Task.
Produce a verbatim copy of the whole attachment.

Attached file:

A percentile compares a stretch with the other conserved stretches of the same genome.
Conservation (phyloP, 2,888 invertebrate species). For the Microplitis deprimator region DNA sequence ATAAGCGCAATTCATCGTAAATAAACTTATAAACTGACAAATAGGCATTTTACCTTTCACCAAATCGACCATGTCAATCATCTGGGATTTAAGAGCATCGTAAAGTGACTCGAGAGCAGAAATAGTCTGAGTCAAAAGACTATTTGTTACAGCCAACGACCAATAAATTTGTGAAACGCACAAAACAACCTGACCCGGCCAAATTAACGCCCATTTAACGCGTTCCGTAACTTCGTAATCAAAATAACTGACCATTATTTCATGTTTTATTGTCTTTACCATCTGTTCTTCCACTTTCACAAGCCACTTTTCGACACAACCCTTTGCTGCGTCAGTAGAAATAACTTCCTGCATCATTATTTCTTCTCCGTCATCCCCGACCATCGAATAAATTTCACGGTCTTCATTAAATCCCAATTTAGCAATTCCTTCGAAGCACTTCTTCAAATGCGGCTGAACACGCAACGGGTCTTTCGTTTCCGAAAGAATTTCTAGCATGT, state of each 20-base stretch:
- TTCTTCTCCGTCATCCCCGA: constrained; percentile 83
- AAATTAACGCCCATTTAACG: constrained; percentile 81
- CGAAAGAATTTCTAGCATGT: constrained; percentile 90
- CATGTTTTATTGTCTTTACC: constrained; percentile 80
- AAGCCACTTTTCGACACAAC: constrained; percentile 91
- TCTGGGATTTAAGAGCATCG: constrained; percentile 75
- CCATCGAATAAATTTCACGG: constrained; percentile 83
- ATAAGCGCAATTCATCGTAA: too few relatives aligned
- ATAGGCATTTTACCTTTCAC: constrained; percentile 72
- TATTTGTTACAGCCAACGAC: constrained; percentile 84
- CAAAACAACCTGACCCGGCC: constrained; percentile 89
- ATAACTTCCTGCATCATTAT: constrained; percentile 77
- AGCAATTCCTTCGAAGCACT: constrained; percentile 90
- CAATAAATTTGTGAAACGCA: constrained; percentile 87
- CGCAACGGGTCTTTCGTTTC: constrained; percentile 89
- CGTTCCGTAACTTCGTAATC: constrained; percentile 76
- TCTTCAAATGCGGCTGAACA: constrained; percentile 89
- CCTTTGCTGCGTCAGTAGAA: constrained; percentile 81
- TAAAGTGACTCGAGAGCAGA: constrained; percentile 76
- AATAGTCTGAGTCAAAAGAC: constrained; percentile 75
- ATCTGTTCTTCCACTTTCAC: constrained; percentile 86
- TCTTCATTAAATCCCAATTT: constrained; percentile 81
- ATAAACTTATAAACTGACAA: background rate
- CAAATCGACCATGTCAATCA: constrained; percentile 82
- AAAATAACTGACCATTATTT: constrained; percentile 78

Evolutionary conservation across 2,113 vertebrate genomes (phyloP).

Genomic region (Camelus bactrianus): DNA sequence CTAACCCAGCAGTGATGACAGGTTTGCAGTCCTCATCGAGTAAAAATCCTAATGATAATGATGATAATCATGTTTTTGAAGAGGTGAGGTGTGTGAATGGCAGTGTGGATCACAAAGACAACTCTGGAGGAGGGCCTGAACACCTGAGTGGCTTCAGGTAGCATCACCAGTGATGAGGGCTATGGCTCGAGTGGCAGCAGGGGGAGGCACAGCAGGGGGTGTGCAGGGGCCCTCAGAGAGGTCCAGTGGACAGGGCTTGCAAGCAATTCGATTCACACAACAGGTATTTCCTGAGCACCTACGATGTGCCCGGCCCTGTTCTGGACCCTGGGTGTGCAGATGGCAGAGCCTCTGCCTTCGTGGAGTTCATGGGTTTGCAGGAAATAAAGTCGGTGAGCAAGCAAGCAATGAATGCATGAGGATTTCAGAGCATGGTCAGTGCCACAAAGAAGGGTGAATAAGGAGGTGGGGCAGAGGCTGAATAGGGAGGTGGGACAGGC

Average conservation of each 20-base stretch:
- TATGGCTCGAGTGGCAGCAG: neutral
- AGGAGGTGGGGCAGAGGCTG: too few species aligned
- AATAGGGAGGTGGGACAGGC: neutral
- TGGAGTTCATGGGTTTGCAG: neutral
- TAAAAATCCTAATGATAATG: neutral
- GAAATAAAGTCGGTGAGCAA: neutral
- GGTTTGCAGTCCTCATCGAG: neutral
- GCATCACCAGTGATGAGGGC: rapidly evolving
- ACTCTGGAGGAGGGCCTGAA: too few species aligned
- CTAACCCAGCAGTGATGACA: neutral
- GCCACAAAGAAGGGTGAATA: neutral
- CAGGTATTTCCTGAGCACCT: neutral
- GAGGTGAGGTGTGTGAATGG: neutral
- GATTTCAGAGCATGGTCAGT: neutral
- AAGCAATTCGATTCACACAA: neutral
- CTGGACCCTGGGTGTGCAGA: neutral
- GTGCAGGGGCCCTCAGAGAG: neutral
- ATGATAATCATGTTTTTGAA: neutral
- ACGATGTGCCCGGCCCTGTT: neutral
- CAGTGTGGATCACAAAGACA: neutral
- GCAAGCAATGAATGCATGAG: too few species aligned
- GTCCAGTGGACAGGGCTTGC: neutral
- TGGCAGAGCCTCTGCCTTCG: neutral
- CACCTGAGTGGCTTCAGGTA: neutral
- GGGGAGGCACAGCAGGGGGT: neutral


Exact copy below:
A percentile compares a stretch with the other conserved stretches of the same genome.
Conservation (phyloP, 2,888 invertebrate species). For the Microplitis deprimator region DNA sequence ATAAGCGCAATTCATCGTAAATAAACTTATAAACTGACAAATAGGCATTTTACCTTTCACCAAATCGACCATGTCAATCATCTGGGATTTAAGAGCATCGTAAAGTGACTCGAGAGCAGAAATAGTCTGAGTCAAAAGACTATTTGTTACAGCCAACGACCAATAAATTTGTGAAACGCACAAAACAACCTGACCCGGCCAAATTAACGCCCATTTAACGCGTTCCGTAACTTCGTAATCAAAATAACTGACCATTATTTCATGTTTTATTGTCTTTACCATCTGTTCTTCCACTTTCACAAGCCACTTTTCGACACAACCCTTTGCTGCGTCAGTAGAAATAACTTCCTGCATCATTATTTCTTCTCCGTCATCCCCGACCATCGAATAAATTTCACGGTCTTCATTAAATCCCAATTTAGCAATTCCTTCGAAGCACTTCTTCAAATGCGGCTGAACACGCAACGGGTCTTTCGTTTCCGAAAGAATTTCTAGCATGT, state of each 20-base stretch:
- TTCTTCTCCGTCATCCCCGA: constrained; percentile 83
- AAATTAACGCCCATTTAACG: constrained; percentile 81
- CGAAAGAATTTCTAGCATGT: constrained; percentile 90
- CATGTTTTATTGTCTTTACC: constrained; percentile 80
- AAGCCACTTTTCGACACAAC: constrained; percentile 91
- TCTGGGATTTAAGAGCATCG: constrained; percentile 75
- CCATCGAATAAATTTCACGG: constrained; percentile 83
- ATAAGCGCAATTCATCGTAA: too few relatives aligned
- ATAGGCATTTTACCTTTCAC: constrained; percentile 72
- TATTTGTTACAGCCAACGAC: constrained; percentile 84
- CAAAACAACCTGACCCGGCC: constrained; percentile 89
- ATAACTTCCTGCATCATTAT: constrained; percentile 77
- AGCAATTCCTTCGAAGCACT: constrained; percentile 90
- CAATAAATTTGTGAAACGCA: constrained; percentile 87
- CGCAACGGGTCTTTCGTTTC: constrained; percentile 89
- CGTTCCGTAACTTCGTAATC: constrained; percentile 76
- TCTTCAAATGCGGCTGAACA: constrained; percentile 89
- CCTTTGCTGCGTCAGTAGAA: constrained; percentile 81
- TAAAGTGACTCGAGAGCAGA: constrained; percentile 76
- AATAGTCTGAGTCAAAAGAC: constrained; percentile 75
- ATCTGTTCTTCCACTTTCAC: constrained; percentile 86
- TCTTCATTAAATCCCAATTT: constrained; percentile 81
- ATAAACTTATAAACTGACAA: background rate
- CAAATCGACCATGTCAATCA: constrained; percentile 82
- AAAATAACTGACCATTATTT: constrained; percentile 78

Evolutionary conservation across 2,113 vertebrate genomes (phyloP).

Genomic region (Camelus bactrianus): DNA sequence CTAACCCAGCAGTGATGACAGGTTTGCAGTCCTCATCGAGTAAAAATCCTAATGATAATGATGATAATCATGTTTTTGAAGAGGTGAGGTGTGTGAATGGCAGTGTGGATCACAAAGACAACTCTGGAGGAGGGCCTGAACACCTGAGTGGCTTCAGGTAGCATCACCAGTGATGAGGGCTATGGCTCGAGTGGCAGCAGGGGGAGGCACAGCAGGGGGTGTGCAGGGGCCCTCAGAGAGGTCCAGTGGACAGGGCTTGCAAGCAATTCGATTCACACAACAGGTATTTCCTGAGCACCTACGATGTGCCCGGCCCTGTTCTGGACCCTGGGTGTGCAGATGGCAGAGCCTCTGCCTTCGTGGAGTTCATGGGTTTGCAGGAAATAAAGTCGGTGAGCAAGCAAGCAATGAATGCATGAGGATTTCAGAGCATGGTCAGTGCCACAAAGAAGGGTGAATAAGGAGGTGGGGCAGAGGCTGAATAGGGAGGTGGGACAGGC

Average conservation of each 20-base stretch:
- TATGGCTCGAGTGGCAGCAG: neutral
- AGGAGGTGGGGCAGAGGCTG: too few species aligned
- AATAGGGAGGTGGGACAGGC: neutral
- TGGAGTTCATGGGTTTGCAG: neutral
- TAAAAATCCTAATGATAATG: neutral
- GAAATAAAGTCGGTGAGCAA: neutral
- GGTTTGCAGTCCTCATCGAG: neutral
- GCATCACCAGTGATGAGGGC: rapidly evolving
- ACTCTGGAGGAGGGCCTGAA: too few species aligned
- CTAACCCAGCAGTGATGACA: neutral
- GCCACAAAGAAGGGTGAATA: neutral
- CAGGTATTTCCTGAGCACCT: neutral
- GAGGTGAGGTGTGTGAATGG: neutral
- GATTTCAGAGCATGGTCAGT: neutral
- AAGCAATTCGATTCACACAA: neutral
- CTGGACCCTGGGTGTGCAGA: neutral
- GTGCAGGGGCCCTCAGAGAG: neutral
- ATGATAATCATGTTTTTGAA: neutral
- ACGATGTGCCCGGCCCTGTT: neutral
- CAGTGTGGATCACAAAGACA: neutral
- GCAAGCAATGAATGCATGAG: too few species aligned
- GTCCAGTGGACAGGGCTTGC: neutral
- TGGCAGAGCCTCTGCCTTCG: neutral
- CACCTGAGTGGCTTCAGGTA: neutral
- GGGGAGGCACAGCAGGGGGT: neutral